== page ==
I live in Buffalo, where winter pretty much extends from October through April. Once the snow and ice come, they pretty much never really disappear. In the past five years, I've learned to deal with this interminably long season, and even found some things to love about it -- like thundersnow. So it's fair to say that driving in Buffalo is an acquired skill, and it's a skill that I haven't acquired, because I haven't driven since my trauma. My friends know this, in part because sometimes they have to drag me places that our bus system doesn't service, but most strangers don't. It's not like I introduce myself by going up to them and saying "Hi, my name is Erin, I have PTSD and I don't drive because of my trauma." Trust me, PTSD makes it hard enough for me to make friends. I'd rather not throw potential new friends in the deep end of the pool right away.
Anyway, I was at an event on Saturday, and as I was leaving, someone said to me "It's a mess outside. Be careful on your way home; you don't want to kill someone."
It's hard to describe what it actually feels like when the entire world comes slamming to a standstill, brought down by an innocent turn of phrase. That's all it was to her, a casual expression. But for me, it was trauma and trigger and accusation and condemnation all rolled into one. Because you see, I was involved in a fatal motor vehicle accident. It truly was an accident. There was no drinking, no speeding, no talking on my phone. I wasn't trying to sip a soda and change my radio station. I wasn't yelling at my kid in the back seat or trying to apply another coat of lipstick when this all happened. I was just driving. And there was a pedestrian, who wasn't visible, because of where he was, and then it was too late. The human body is not designed to withstand the impact of a car traveling 55mph on a highway.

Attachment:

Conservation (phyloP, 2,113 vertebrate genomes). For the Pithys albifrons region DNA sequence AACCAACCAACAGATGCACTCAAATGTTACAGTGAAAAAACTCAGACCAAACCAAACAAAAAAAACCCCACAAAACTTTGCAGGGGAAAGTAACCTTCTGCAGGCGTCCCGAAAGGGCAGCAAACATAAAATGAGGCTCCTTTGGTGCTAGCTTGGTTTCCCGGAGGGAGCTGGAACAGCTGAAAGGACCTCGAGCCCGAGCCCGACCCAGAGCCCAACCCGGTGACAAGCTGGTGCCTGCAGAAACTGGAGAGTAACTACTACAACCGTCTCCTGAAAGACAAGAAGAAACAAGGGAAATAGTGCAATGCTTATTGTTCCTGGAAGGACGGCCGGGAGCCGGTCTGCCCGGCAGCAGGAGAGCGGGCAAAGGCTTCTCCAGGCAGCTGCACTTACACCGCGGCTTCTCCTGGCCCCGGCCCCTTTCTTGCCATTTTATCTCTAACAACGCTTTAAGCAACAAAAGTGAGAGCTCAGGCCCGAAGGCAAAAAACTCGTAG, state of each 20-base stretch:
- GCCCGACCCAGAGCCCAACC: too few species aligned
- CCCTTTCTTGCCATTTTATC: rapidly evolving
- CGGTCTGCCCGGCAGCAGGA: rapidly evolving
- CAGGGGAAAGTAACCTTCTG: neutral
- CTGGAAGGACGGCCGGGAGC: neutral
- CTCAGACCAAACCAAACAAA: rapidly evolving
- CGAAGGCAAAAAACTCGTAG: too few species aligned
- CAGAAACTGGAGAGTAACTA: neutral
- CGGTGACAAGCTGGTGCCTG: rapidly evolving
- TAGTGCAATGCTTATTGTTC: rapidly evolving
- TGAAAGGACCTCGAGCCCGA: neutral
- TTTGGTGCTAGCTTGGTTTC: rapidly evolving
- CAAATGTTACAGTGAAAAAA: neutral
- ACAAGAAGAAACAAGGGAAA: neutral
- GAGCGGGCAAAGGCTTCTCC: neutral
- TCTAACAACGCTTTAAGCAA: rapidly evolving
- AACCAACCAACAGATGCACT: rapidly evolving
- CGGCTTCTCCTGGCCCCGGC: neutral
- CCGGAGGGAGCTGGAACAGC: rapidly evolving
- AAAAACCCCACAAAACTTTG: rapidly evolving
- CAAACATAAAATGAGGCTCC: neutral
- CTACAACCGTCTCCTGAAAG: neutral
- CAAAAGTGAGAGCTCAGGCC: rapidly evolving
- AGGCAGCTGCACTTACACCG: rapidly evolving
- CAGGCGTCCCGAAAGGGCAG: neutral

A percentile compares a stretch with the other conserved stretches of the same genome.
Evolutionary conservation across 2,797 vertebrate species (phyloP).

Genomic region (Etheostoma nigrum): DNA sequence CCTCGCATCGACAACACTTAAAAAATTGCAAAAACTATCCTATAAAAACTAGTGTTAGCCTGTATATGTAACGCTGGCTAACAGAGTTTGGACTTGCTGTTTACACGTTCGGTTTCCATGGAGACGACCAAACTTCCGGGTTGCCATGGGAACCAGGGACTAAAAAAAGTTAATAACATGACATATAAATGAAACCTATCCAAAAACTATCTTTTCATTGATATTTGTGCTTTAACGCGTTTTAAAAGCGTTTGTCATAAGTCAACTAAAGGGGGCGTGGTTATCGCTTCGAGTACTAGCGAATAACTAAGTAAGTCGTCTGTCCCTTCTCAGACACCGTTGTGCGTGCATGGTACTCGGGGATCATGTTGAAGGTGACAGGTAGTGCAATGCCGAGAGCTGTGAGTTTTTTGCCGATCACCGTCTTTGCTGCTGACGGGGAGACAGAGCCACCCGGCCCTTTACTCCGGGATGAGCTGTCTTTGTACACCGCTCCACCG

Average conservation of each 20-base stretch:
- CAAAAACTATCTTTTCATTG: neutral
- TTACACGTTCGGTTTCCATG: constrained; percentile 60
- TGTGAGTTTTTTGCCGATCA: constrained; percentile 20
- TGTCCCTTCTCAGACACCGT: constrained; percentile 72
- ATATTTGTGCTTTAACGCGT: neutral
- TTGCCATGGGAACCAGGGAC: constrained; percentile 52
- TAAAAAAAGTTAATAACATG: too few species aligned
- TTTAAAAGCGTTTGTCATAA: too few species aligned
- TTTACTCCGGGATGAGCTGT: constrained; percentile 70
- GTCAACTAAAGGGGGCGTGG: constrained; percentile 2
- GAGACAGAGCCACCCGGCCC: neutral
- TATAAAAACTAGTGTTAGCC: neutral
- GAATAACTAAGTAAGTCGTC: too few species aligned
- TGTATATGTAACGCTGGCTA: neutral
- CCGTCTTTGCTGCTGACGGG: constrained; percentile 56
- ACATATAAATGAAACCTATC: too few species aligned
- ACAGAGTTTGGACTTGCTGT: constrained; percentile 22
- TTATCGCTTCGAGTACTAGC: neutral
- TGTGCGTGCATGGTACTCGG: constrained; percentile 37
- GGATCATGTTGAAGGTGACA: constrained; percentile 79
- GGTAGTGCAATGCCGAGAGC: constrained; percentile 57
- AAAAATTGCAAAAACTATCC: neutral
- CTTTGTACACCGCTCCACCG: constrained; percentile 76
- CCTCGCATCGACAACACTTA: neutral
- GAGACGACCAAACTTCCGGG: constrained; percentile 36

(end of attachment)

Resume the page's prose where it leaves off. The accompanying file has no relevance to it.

So for me, "you don't want to kill someone" will never be six little words -- an innocent, meaningless expression. It will be a series of horrible images and sounds: a single shoe lying in the road; bits of yarn tangled in the grill of my car; an ever-widening pool of blood shining in the sun; the whir of the helicopter blades and the wail of the sirens; the screams of family members when they arrived on scene.
But she just didn't know any of that. So I walked outside, gulping in air, trying to calm down, praying I wouldn't start flashing back and actually seeing the accident replay on the street in front of me, re-experiencing the sirens, feeling the gravel bite into my face when I fell, shaking from shock. Eventually I made my way home, courtesy of the aforementioned public bus system.
It's strange. I live with this accident every minute of every day. It is constantly on my mind. I don't go for more than a few minutes without having a discrete thought about it, and that includes while I am sleeping. But when it comes out of nowhere like that, it still has the ability to eviscerate me, even after all this time. It hurts like hell.